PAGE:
Reckitt Benckiser Group Plc (RB/), the maker of Dettol handwash, said it remains confident of achieving its full-year goals and posted first-quarter revenue growth that was boosted by sales of cold and flu medicines.
Non-pharmaceutical sales rose 6 percent, excluding acquisitions, disposals and currency moves, the Slough, England- based company said today in a statement. The average estimate of nine analysts surveyed by Bloomberg was for a 6.3 percent gain. Total sales increased 7 percent to 2.52 billion pounds ($3.8 billion), compared with the 2.46 billion-pound average estimate.
Chief Executive Officer Rakesh Kapoor, faced with weakening economies in the U.K. and across Europe, plans to boost emerging-market revenue and push into health care through acquisitions and new product development. Kapoor said in February that developing regions such as China will account for half of revenue by 2015, a year earlier than expected. That compares with 42 percent at the beginning of last year.
“We expect continued challenging market conditions but nonetheless, we remain confident that we can achieve our full- year targets” of revenue growth of between 5 percent and 6 percent, excluding the pharma unit, Kapoor said in the statement. The company expects to maintain operating margins.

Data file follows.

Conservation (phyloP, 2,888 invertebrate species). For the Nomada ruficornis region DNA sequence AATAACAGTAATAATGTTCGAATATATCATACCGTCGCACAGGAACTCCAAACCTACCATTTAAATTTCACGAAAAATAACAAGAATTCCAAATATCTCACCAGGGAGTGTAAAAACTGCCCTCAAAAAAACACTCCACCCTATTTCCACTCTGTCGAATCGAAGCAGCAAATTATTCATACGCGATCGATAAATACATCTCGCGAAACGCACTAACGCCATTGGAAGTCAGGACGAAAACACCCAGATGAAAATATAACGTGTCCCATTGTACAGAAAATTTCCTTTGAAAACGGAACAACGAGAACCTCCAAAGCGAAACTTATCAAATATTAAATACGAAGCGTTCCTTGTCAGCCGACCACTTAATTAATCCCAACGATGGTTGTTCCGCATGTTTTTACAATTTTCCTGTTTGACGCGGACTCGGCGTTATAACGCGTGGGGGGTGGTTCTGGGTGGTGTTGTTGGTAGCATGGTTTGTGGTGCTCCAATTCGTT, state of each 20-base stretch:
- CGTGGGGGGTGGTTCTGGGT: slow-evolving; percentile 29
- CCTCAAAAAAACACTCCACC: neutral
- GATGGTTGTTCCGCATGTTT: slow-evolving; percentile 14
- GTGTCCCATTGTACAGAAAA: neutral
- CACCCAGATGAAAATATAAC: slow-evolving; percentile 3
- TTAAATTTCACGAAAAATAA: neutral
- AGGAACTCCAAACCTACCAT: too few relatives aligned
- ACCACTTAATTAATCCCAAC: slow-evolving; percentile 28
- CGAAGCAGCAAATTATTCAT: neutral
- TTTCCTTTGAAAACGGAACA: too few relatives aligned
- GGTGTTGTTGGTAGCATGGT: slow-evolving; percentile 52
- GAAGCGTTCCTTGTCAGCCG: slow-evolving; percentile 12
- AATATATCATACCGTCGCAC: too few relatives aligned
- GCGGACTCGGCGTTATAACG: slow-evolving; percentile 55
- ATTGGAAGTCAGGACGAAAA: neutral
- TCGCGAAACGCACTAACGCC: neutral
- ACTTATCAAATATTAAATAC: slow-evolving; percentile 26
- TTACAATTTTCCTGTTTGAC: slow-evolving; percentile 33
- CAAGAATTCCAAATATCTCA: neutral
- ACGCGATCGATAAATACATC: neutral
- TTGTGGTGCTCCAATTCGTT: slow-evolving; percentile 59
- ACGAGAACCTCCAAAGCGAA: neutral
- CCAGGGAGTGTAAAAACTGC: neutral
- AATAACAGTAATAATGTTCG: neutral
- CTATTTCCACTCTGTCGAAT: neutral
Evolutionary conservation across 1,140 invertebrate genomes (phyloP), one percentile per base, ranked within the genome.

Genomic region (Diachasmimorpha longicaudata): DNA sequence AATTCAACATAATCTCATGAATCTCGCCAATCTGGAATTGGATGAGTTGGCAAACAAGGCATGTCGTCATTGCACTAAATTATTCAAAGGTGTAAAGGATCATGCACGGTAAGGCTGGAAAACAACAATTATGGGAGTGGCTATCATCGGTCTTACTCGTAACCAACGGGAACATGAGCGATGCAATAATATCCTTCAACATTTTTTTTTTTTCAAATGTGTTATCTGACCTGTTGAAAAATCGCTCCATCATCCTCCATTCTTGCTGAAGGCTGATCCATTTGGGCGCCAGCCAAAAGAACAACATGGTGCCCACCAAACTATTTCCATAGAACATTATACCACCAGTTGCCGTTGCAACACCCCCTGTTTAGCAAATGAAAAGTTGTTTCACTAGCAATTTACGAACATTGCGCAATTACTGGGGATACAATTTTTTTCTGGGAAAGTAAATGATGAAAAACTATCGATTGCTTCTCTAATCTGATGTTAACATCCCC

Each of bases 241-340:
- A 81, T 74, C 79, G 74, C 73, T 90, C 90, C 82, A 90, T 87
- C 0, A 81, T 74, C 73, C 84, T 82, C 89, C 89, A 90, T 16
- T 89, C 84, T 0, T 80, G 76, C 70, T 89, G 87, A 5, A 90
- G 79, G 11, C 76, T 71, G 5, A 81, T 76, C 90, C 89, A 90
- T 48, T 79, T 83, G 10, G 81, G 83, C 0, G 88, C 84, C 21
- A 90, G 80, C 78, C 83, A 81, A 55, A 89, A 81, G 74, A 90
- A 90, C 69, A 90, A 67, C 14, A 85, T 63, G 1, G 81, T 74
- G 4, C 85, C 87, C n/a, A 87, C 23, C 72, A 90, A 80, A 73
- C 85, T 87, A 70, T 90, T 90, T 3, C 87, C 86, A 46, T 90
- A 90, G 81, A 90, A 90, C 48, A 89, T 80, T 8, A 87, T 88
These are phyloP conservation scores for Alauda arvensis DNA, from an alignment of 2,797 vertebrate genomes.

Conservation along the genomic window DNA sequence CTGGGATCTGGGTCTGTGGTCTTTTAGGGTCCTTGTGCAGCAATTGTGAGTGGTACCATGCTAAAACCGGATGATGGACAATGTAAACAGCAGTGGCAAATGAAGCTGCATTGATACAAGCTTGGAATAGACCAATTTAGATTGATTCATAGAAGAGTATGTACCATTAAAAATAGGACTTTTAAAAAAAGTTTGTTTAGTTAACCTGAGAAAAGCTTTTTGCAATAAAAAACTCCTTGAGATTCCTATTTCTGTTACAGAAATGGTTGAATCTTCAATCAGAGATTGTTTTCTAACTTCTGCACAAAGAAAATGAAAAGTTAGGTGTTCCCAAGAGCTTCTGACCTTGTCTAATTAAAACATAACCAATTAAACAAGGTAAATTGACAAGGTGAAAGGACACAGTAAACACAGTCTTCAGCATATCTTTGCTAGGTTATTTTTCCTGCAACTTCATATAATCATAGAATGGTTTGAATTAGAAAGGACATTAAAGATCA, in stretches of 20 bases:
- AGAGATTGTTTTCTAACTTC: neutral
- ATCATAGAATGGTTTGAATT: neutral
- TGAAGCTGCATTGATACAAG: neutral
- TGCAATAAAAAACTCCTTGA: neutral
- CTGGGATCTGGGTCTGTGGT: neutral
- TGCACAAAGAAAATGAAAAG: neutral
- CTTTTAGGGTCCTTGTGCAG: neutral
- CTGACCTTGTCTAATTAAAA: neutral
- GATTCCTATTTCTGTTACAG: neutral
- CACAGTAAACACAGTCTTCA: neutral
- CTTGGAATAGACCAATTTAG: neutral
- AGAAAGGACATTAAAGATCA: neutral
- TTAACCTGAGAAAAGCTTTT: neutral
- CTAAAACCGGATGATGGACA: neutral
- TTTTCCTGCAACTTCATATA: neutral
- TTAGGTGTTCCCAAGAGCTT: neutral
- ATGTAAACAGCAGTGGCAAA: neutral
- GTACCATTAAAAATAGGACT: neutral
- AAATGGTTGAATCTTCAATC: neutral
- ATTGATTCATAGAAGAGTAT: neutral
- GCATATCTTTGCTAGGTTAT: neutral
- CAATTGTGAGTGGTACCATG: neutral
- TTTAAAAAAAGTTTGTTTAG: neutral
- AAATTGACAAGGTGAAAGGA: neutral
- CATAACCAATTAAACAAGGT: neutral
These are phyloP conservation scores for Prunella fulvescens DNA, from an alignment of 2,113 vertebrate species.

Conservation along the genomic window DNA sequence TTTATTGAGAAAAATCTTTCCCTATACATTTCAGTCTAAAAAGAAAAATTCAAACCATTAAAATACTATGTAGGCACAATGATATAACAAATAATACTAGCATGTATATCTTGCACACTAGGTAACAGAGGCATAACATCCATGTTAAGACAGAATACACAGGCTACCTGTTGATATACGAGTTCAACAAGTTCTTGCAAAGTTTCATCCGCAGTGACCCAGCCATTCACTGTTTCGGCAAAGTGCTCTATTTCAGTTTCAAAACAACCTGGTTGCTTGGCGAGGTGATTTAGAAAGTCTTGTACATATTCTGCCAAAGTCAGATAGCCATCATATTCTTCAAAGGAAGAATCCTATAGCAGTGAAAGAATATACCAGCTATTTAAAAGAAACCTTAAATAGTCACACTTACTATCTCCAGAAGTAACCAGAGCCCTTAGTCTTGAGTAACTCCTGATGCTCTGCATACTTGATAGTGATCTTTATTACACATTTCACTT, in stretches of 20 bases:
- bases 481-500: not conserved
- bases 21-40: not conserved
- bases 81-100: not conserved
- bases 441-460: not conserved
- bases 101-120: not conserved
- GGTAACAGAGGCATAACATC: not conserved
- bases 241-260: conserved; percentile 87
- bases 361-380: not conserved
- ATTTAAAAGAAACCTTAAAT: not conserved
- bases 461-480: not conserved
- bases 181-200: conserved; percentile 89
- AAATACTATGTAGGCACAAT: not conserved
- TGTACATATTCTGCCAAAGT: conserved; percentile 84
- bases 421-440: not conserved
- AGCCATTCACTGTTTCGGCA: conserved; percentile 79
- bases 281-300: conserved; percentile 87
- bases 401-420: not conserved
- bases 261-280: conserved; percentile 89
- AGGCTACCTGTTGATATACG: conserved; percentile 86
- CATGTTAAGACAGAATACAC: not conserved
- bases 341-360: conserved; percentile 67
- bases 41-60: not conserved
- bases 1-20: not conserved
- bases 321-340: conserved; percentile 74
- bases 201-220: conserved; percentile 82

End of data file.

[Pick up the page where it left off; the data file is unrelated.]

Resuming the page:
First-quarter sales were helped by a 13 percent increase from the health division, which includes cough-and-cold remedies such as Mucinex and Strepsils. There were more than 10,700 flu- related hospitalizations between Oct. 1 and March 2, compared with 593 cases in the same period last winter, according to data from the U.S. Centers for Disease Control.
Over the past six months, Reckitt Benckiser has broadened its health-care portfolio through the $1.4 billion acquisition of Schiff Nutrition International Inc., which expanded its business into vitamins and nutritional supplements, and a $482 million deal with pharmaceutical maker Bristol-Myers Squibb Co. (BMY) to license a number of Latin American over-the-counter remedies.
Revenue at the pharmaceuticals division rose 19 percent. Two generic copies of the tablet version of Reckitt Benckiser’s Suboxone heroin-dependency drug emerged in March, and eroded the product’s U.S. prescription volumes by 67 percent in their first five weeks on the market, Symphony Health data show. A newer film-strip version of Suboxone has captured 69 percent volume share in the U.S., the company said.
To contact the reporter on this story: Matthew Boyle in London at firstname.lastname@example.org
To contact the editor responsible for this story: Celeste Perri at email@example.com